WEDNESDAY, Sept. 21 (HealthDay News) -- With plenty of influenza
vaccine available, U.S. health officials urged Americans Wednesday
to get a flu shot.
Last year, some 130.9 million Americans -- about 43 percent of
the population -- got a shot, which represents an increase over
past years. The greatest increase was among children 6 months to 17
years old. But, more adults are getting vaccinated, too, according
to the U.S. Centers for Disease Control and Prevention.
"Eight million more Americans got the flu shot last year than the year before, and that's the most people who have ever been vaccinated against flu in this country," CDC Director Dr. Thomas R. Frieden said during a Wednesday morning press conference.
About 51 percent of American children were vaccinated last year
-- a 7 percent increase from the year before and 22 percent
increase from the year before that, Frieden said. However, the
number of young adults with conditions such as asthma who get flu
shots is still too low, he said.
One reason for the increase in vaccinations appears to be a
response to the emergence of the H1N1 flu two years ago, Frieden
said. But it's important to get vaccinated this year, he added.
"There are too many illnesses and deaths from influenza each year," Frieden said. "Everyone over 6 months should get a flu shot this year and every year."
Right now, more than 85 million doses of flu vaccine are
available in doctors' offices, public health clinics, pharmacies
and retail stores, among other sites. More doses will be available
than ever before. And you don't have to go to your doctor to get a
shot because pharmacists in all 50 states can administer them.
Also, there are four ways to get vaccinated: a nasal spray; the
traditional injection vaccine; a high-dose injection for people 65
and older; and a new vaccine injected in the forearm using a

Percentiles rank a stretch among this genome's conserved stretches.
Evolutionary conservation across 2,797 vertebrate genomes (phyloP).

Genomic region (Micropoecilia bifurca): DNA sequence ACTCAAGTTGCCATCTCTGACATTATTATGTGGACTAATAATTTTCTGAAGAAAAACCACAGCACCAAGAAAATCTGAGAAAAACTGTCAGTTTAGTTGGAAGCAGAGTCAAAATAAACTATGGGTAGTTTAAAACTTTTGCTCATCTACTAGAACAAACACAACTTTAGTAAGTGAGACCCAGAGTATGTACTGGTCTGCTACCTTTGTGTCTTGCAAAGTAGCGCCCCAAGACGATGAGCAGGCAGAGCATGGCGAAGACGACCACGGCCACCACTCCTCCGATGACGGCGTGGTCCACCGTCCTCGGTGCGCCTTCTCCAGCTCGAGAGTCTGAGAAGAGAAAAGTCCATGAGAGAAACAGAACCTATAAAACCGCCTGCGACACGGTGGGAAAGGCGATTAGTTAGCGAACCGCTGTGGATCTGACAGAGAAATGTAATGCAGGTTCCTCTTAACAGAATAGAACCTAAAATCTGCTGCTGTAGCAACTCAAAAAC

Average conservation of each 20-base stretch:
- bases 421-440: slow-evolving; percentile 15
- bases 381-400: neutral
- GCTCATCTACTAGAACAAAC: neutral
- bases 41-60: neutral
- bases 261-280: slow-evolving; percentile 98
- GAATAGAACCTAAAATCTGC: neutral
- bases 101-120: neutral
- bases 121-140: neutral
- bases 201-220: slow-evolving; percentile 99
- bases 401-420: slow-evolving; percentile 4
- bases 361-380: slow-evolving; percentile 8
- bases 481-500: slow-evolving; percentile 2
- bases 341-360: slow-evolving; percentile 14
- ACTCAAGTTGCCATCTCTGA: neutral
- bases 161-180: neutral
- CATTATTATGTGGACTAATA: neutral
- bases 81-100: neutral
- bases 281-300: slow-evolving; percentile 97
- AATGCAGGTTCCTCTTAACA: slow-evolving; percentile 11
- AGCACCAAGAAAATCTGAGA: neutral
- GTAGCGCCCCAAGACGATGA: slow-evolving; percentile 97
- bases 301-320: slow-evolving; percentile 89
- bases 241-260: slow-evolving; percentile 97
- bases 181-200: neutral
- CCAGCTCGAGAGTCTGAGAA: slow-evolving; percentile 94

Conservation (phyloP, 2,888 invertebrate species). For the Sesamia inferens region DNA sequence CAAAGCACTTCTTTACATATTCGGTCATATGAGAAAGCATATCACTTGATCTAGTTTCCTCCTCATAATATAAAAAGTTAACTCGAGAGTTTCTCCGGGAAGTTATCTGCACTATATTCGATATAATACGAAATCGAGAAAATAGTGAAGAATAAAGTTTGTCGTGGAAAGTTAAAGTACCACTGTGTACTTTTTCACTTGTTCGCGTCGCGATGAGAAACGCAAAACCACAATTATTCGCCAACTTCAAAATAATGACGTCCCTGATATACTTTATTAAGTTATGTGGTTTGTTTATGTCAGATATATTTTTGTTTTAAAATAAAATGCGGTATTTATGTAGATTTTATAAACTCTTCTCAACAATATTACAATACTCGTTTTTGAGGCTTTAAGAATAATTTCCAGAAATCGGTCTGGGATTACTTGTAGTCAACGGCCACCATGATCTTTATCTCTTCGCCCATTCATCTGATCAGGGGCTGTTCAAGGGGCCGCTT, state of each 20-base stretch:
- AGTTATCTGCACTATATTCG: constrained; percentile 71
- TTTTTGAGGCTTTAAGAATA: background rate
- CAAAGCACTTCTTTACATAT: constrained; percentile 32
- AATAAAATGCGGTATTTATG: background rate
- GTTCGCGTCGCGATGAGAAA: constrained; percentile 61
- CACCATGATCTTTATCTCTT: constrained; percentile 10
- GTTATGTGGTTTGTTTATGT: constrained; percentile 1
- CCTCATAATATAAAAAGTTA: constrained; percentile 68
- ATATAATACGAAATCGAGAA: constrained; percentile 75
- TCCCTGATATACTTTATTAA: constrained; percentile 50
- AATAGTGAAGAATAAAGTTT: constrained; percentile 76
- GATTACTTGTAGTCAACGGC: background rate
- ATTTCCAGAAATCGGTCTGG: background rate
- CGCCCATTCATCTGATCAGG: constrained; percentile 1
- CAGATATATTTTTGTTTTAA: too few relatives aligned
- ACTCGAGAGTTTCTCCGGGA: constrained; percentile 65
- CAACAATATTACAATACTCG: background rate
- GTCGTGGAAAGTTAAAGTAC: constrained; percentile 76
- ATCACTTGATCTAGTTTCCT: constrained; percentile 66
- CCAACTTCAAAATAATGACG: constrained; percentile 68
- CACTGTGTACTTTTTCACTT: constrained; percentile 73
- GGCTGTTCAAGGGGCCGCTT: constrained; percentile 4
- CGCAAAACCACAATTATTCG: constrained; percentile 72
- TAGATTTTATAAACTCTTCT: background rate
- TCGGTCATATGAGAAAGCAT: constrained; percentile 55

"It looks like we are going to have a vaccine that's very well matched to the circulating strains," Frieden said.
The CDC also recommends a three-step approach to protect
yourself and family from the flu. First, get a flu shot. Second,
use everyday preventive measures, such as hand washing and covering
your mouth when you cough.
Finally, if you do get the flu, use antiviral drugs such as
oseltamivir (Tamiflu) or zanamivir (Relenza) to help reduce the
risk of complications.
Speaking at the press conference, Dr. Richard H. Beigi,
assistant professor of obstetrics, gynecology and reproductive
sciences at the University of Pittsburgh, stressed the importance
of pregnant women getting a flu shot.
"The influenza vaccine during pregnancy is safe for both mothers and for babies," said Beigi, who's also a spokesman for the American College of Obstetricians and Gynecologists. "Pregnant women suffer more serious morbidity and occasional mortality from influenza. This was validated during the 2009 H1N1 flu pandemic and last year as well," he added.
Pregnant women who get the flu are also more likely to deliver
early and have underweight babies, Beigi said.
"Giving mom an influenza vaccination during pregnancy not only protects the mother, but also protects the newborn infant for the first six months of life. This is important because newborns less than six months of age are not eligible to receive the influenza vaccine, but are at higher risk for morbidity and occasional mortality," he said.
Frieden also recommended that seniors get a pneumococcal
vaccination to protect them from flu complications such as
pneumonia and meningitis. The vaccine is also recommended for young
adults who have lung, heart or liver problems or diabetes or
asthma, he said.
It's impossible to predict the severity of an approaching flu
season, which usually picks up steam in December and peaks in
February before easing in March and April. The flu causes an
estimated 200,000 hospitalizations and between 3,000 and 49,000
deaths in a typical year, according to the CDC.
For more on the flu, visit the
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